Whole Foods is taking a few links out of the supply chain at its Short Pump store in Glen Allen, Va., by growing some of its own produce.

Whole Foods develops store garden

The Austin, Texas-based chain acquired about an acre in the community to start its garden, the Whole Foods Market Village Garden. The venture is a first for Whole Foods, according to media reports.

The land was donated by the area’s retail and residential development management company, Markel-Eagle Partners LLC, and is near the store in the same development.

At first, the items grown won’t be available for direct sale to consumers, but they will be used as ingredients for prepared foods and on the salad bar, according to an article in the Richmond Times-Dispatch. The company is awaiting approval from the county to move forward with direct sales.

Items already planted in and planned for the garden include grapes, squash, tomatoes, peppers, melons, kiwifruit, figs, persimmon, pears, plums, blueberries, blackberries and raspberries, according to media reports. Grapes should be ready by mid-July this year. Development of the garden has been ongoing for six months, according to media reports.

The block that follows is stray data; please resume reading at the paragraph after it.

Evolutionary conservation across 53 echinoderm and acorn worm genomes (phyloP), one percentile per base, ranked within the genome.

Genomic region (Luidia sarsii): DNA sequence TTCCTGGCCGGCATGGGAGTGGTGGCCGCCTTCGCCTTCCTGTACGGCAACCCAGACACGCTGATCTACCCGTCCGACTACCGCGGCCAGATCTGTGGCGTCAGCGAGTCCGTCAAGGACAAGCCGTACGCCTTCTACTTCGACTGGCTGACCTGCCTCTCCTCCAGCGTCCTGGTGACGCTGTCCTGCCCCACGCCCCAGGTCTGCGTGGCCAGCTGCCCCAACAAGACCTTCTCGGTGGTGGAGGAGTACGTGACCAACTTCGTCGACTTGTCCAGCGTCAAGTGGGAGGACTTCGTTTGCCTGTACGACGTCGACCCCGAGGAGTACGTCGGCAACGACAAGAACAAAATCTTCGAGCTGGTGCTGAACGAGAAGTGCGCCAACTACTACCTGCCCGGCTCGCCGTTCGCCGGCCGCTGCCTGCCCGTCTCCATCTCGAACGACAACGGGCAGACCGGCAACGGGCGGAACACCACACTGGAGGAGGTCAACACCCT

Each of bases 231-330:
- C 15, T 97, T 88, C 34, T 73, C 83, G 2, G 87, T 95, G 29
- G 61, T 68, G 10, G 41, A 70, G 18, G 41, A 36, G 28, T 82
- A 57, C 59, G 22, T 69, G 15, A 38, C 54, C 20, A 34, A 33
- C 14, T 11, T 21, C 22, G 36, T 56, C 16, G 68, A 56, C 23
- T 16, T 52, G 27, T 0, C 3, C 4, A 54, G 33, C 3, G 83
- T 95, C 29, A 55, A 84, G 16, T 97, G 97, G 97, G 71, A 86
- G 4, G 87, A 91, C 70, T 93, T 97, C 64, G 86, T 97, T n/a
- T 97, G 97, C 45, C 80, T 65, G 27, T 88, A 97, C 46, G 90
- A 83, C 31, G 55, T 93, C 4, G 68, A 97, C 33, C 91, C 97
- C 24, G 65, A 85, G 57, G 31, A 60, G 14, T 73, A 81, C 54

The company also has plans to donate product to the Central Virginia Food Bank.

The purpose is not just to provide items for sale in Whole Foods stores, though. The retailer plans to host educational sessions and even rent some of the space to individuals. Joey Herndon, store manager, said student and community groups will have access to the garden for classes and demonstrations, according to the Times-Dispatch.

The garden has potential to expand to 6 acres. Backyard Farmer, an organic garden designer and educator is designing, building and maintaining the garden.

The garden’s public grand opening is scheduled for June 26, and includes a five-hour open house, tours, live music and kids’ activities, according to Whole Foods’ website.  Here are pictures of a ground-breaking ceremony for the garden.